August 2016
Volume 16, Issue 12
Open Access
Vision Sciences Society Annual Meeting Abstract  |   September 2016
Perceptual and Motor Effects of Letter Writing on Brain Regions Associated with Letter Perception
Author Affiliations
  • Sophia Vinci-Booher
    Indiana University
  • Neha Sehgal
    Indiana University
  • Felipe Munoz-Rubke
    Indiana University
  • Karin James
    Indiana University
Journal of Vision September 2016, Vol.16, 678. doi:10.1167/16.12.678
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      Sophia Vinci-Booher, Neha Sehgal, Felipe Munoz-Rubke, Karin James; Perceptual and Motor Effects of Letter Writing on Brain Regions Associated with Letter Perception. Journal of Vision 2016;16(12):678. doi: 10.1167/16.12.678.

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      © ARVO (1962-2015); The Authors (2016-present)

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Abstract

Visual perception of individual letters recruits fusiform gyri(FG), parietal cortex(PC), and frontal cortex(FC); however, letter-selective responses are often associated with the L-FG. All of these regions respond most strongly for letterforms with which the observer has experience hand-printing. Therefore, letter perception responses should be similar to letter printing responses and sensitive to the motor component of letter printing. During fMRI scanning, 6 literate adults hand-printed letters and shapes with and without ink, perceived dynamic re-presentations of their own hand-printed letters and shapes, perceived typeface letters and shapes, and pencil-tapped on an fMRI-compatible tablet.[1]Contrast maps were created from SPMs from random effects GLMs. Contrasting hand-printing letters over shapes with ink and perceiving re-presented letters over shapes indicated that L-FG, L-PC, and L-FC responded most strongly to the perceptual component of letter printing(pvoxel less than .01;pcluster less than .001). Contrasting hand-printing letters over shapes with ink and hand-printing letters over shapes without ink indicated that L-FG and R-PC responded most strongly to the motor component(pvoxel less than .01;pcluster less than .001).[2]ROIs were defined in L-FG and R-FG by contrasting perceiving typeface letters and shapes. Comparing hand-printing forms with ink and hand-printing forms without ink revealed non-form-selective effects of the perceptual component in L-FG(tw(11)=9.76,p .001) and R-FG(tw(11)=6.56,p .001). Comparing hand-printing forms with ink and perceiving re-presentations revealed significant non-form-selective effects of the motor component in L-FG(tw(11)=4.33,p .01) and R-FG(tw(11)=5.48,p .001). Comparing hand-printing letters over shapes with ink and perceiving re-presented letters over shapes revealed a significant letter-selective effect of motor in only the L-FG(tw(5)=2.80,p .05), which is intriguing given that the R-FG responded stronger than the L-FG overall(tw(58)=8.30,p .001). Comparing hand-printing forms with no ink and pencil-tapping did not reach significance in either ROI. Results suggest that letter perception and printing are supported by similar neural systems and that the L-FG is strongly associated with visually-guided actions with letters.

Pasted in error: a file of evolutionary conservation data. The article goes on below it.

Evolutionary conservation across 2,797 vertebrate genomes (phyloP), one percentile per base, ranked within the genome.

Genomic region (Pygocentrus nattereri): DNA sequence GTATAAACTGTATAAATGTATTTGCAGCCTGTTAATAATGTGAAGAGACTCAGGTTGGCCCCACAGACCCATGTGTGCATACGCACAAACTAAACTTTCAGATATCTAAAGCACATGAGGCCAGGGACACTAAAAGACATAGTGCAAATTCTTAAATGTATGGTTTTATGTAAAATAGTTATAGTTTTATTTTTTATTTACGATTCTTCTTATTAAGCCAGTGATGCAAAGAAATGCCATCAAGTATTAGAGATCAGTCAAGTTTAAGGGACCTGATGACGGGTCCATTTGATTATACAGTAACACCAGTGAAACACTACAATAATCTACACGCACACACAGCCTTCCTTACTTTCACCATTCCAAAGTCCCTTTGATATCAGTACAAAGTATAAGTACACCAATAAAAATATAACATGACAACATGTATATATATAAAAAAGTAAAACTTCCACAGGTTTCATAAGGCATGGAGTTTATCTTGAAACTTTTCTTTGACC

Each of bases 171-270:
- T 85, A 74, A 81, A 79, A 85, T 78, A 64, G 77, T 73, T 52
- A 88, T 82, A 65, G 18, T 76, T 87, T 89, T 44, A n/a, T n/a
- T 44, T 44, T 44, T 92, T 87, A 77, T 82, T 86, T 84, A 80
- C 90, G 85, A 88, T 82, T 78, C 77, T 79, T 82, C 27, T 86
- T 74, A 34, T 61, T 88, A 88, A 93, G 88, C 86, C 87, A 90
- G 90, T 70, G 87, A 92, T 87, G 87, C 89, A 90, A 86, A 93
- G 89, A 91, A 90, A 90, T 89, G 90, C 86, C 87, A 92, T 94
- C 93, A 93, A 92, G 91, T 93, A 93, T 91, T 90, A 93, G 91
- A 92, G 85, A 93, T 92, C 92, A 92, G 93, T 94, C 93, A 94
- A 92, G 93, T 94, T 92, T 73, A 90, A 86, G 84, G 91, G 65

Meeting abstract presented at VSS 2016

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